'Meri Jaan' presents her in her full versatility. Every song is put in with a lot of polish. The album reveals the singer's capability to mould herself according to the needs of the lyrics and music. For example, 'Mera Nishaan' is a song with an Arabic touch. Vasundhara renders it so that it has the right ambience. When she sings 'Bola Re', she switches to Latin rhythm. Then there is a fast and peppy number 'Aao Yaar' that sets the pulses racing. Vasundhara has been helped by the likes of Piyush Mishra, Pravin Mani and Sukhvindra Singh in conceptualizing this album and when so much talent comes together, the album is bound to be one to look forward to.
(Source : www.entertain123.com)
Source : THE HINDU
Saturday, March 24, 2001
Claim to fame: Chennai's own `Shakalaka Baby', who crooned `Kattipudi Kattipudi da' in `Kushi' and also played the part opposite Kamal Hassan in `Hey! Ram'. And most recently, seen in the music videos of her debut album `Meri Jaan'.
She won the Best Playback Singer award at the Filmfare Awards last year. And if her album is any proof, the `Shakalaka Baby' has quite a variety to offer, from Arabian melody to Latin groove to soft ballads to peppy, racy numbers.
Bottomline: It would be worth a watch to catch India's own J.Lo in the making.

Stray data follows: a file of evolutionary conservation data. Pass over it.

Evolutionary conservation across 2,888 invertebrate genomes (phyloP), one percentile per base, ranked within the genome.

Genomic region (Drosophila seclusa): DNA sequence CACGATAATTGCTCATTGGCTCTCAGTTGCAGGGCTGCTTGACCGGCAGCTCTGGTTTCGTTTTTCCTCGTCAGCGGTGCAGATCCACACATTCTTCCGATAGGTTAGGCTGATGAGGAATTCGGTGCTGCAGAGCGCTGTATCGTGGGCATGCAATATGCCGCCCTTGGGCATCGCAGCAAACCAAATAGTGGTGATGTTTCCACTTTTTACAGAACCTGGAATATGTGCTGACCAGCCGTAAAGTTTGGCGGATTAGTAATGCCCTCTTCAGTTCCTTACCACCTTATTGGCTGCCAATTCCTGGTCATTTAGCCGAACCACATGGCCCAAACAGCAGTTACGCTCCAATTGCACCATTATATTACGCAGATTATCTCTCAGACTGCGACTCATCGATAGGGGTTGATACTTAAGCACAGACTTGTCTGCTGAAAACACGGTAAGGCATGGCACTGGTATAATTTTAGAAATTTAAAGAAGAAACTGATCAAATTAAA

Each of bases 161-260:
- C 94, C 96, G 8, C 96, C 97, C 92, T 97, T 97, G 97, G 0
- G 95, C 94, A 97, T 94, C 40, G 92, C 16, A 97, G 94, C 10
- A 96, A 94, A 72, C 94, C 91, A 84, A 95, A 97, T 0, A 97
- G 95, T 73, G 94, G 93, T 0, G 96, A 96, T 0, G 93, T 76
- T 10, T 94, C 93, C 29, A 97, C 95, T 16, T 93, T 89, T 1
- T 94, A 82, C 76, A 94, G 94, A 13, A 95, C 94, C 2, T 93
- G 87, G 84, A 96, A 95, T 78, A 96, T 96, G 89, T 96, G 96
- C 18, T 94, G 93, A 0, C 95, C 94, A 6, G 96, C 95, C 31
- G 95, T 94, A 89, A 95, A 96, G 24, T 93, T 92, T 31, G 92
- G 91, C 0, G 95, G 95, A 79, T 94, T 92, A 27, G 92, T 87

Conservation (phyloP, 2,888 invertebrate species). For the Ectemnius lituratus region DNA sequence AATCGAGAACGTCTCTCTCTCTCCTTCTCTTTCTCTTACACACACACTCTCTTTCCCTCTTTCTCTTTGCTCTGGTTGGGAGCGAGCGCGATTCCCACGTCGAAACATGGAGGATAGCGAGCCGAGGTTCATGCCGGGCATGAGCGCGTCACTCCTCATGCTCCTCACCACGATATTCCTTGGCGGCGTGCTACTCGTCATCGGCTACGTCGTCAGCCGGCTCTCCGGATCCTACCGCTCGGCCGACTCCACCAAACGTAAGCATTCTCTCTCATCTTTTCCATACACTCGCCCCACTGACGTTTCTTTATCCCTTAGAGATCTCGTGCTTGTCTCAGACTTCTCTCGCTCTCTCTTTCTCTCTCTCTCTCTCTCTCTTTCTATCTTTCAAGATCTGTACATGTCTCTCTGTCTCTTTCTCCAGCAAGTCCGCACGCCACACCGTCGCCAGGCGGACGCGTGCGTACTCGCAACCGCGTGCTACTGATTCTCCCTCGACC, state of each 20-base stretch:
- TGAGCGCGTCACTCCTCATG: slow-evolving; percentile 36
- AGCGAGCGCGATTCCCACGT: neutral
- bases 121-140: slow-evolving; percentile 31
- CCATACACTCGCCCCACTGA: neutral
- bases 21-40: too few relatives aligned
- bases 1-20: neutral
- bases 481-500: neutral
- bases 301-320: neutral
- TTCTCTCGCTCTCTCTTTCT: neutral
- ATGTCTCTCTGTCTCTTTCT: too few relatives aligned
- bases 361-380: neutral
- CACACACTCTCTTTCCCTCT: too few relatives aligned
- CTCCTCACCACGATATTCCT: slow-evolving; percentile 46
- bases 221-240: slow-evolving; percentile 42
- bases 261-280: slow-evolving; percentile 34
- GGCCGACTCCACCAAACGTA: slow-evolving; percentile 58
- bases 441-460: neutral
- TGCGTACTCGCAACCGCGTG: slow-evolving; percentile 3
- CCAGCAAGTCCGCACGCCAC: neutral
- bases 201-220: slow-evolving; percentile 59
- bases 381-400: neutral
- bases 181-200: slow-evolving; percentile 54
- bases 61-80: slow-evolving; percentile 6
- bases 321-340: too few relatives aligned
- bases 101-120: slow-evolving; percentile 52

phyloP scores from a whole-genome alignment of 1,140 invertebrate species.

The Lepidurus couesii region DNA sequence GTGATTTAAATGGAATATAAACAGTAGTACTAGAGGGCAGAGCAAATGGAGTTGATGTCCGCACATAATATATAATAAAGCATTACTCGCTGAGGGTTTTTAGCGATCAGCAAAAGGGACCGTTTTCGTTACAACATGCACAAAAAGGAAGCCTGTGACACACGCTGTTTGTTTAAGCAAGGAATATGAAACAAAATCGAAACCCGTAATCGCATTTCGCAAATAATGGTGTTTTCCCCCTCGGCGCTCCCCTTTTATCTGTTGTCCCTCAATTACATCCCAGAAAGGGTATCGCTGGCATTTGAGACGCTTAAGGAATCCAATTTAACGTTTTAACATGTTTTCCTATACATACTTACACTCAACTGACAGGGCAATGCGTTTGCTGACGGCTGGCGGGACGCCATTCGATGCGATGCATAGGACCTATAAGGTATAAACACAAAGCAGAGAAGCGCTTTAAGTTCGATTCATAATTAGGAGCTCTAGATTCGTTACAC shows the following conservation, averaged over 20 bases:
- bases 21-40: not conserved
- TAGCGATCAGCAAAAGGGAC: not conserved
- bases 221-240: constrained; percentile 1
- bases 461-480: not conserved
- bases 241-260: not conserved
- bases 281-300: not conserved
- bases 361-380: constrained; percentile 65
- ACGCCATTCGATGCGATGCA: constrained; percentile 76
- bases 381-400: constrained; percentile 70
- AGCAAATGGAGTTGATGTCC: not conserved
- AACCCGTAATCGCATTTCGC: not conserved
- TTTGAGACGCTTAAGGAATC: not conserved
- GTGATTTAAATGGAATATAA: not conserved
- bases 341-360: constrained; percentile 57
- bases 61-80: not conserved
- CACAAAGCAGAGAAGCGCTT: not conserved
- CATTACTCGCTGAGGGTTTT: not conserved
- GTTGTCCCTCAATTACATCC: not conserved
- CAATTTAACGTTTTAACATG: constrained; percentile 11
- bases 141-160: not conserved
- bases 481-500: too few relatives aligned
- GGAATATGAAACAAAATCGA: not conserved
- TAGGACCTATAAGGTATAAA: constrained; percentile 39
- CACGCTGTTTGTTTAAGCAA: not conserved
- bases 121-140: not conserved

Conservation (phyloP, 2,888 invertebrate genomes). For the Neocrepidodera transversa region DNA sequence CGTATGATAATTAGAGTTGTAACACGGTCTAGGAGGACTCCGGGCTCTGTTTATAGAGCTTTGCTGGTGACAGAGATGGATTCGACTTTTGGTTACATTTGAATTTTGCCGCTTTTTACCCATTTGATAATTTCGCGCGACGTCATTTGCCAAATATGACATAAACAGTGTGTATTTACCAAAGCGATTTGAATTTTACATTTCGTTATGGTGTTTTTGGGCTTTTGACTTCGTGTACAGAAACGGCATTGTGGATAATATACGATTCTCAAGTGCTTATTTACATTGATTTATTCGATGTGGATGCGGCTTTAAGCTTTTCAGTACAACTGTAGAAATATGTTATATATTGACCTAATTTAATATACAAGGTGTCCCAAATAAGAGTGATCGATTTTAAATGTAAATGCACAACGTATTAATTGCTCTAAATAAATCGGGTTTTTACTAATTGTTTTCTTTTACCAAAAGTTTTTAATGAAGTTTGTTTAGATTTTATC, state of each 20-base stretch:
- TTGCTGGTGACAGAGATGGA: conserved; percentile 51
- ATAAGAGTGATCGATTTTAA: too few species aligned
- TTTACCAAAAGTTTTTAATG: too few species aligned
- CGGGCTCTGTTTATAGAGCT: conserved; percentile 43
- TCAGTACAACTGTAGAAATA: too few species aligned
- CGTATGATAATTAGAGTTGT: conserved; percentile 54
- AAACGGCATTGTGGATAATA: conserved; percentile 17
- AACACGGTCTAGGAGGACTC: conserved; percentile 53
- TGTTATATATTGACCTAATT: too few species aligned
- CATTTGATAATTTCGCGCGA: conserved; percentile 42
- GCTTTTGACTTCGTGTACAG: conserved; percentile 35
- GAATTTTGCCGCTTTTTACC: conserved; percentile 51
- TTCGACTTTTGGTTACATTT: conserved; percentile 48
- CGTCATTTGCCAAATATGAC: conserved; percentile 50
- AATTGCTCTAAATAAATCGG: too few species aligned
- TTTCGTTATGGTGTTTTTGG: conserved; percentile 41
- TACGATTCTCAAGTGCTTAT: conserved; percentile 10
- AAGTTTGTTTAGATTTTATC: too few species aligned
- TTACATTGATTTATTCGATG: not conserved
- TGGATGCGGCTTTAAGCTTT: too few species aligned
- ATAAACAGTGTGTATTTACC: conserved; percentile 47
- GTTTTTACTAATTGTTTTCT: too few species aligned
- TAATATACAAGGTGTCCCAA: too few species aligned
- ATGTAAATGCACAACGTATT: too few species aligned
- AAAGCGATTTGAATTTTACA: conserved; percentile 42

Post Script: Vasundhara will soon be seen in `Monsoon Wedding'. Now, wasn't J.Lo's movie, `Wedding Planner'? Quite a co-incidence there.
TUESDAY, MARCH 6, 2001
Saturday night fever!
They came, they sang, they conquered, says ARAVIND GOWDA of
the Channel V stars
Shehnaz, Mehnaz, Euphoria and Bangalores own artistes Vasundhara Das and the Balle Balle Boys on one platform... The Indi-pop crazy Banglorean couldnt have asked for more! The first to set the crowds rocking at Palace Grounds was DJ Ivan. He remixed numbers like Lady, Bailasmos, Who let the Dogs Out and the original sound track from the Hollywood flick, Charlies Angels.
Then, Balle Balle Boys Vineet Singh and Navdeep Singh of Bangalore gave us Bhangra-pop with Laddoo Kha and Balle Balle. Arre Bhai, a gangsta Hindi number aimed at the hip-hop dance floor enthusiasts, was the surprise item. And yes, Vasundhara Das, stole the show. With her lilting voice and gorgeous looks, she charmed one and all. From Shakalaka Baby from theTamil hit, Mudhalvan, to numbers from her debut album Meri Jaan, she sang them all.
Another star who had the crowds rocking was Shaan. When he sang Musu Musu and Tanha Dil, folks were thrilled. Euphoria, the band comprising Benny Pinto, Chris Powell, Gaurav Mishra, Palash Sen and Hitesh Madan, sang Tum Ho Meri Main Tumhara, and the Mai Hoon girl, Mehnaz, who is a dancing sensation too, crooned Miss India.
The Channel V event in Bangalore drew a greater response more than 5,000 music hungry people who reaffirmed their faith in Indi-pop.
Singing her praise
The last time we met her, she had just cut a role with Kamal Haasan in Hey!Ram. A year and a few films - even a spurned offer with Abhishek Bachchan in Tera Jadoo Chal Gaya - later, Bangalore lass Vasundhara Das has just cut Meri Jaan, a Hindi album with Magnasound. From "jamming around the house", the 23-year-old, who Magnasound signed after hearing her demo tape, has the company's Bangalore head R I George Morris insisting the album's "nine pop songs will be a big draw". Big praise that!
Vasundhara Das: Scene and heard!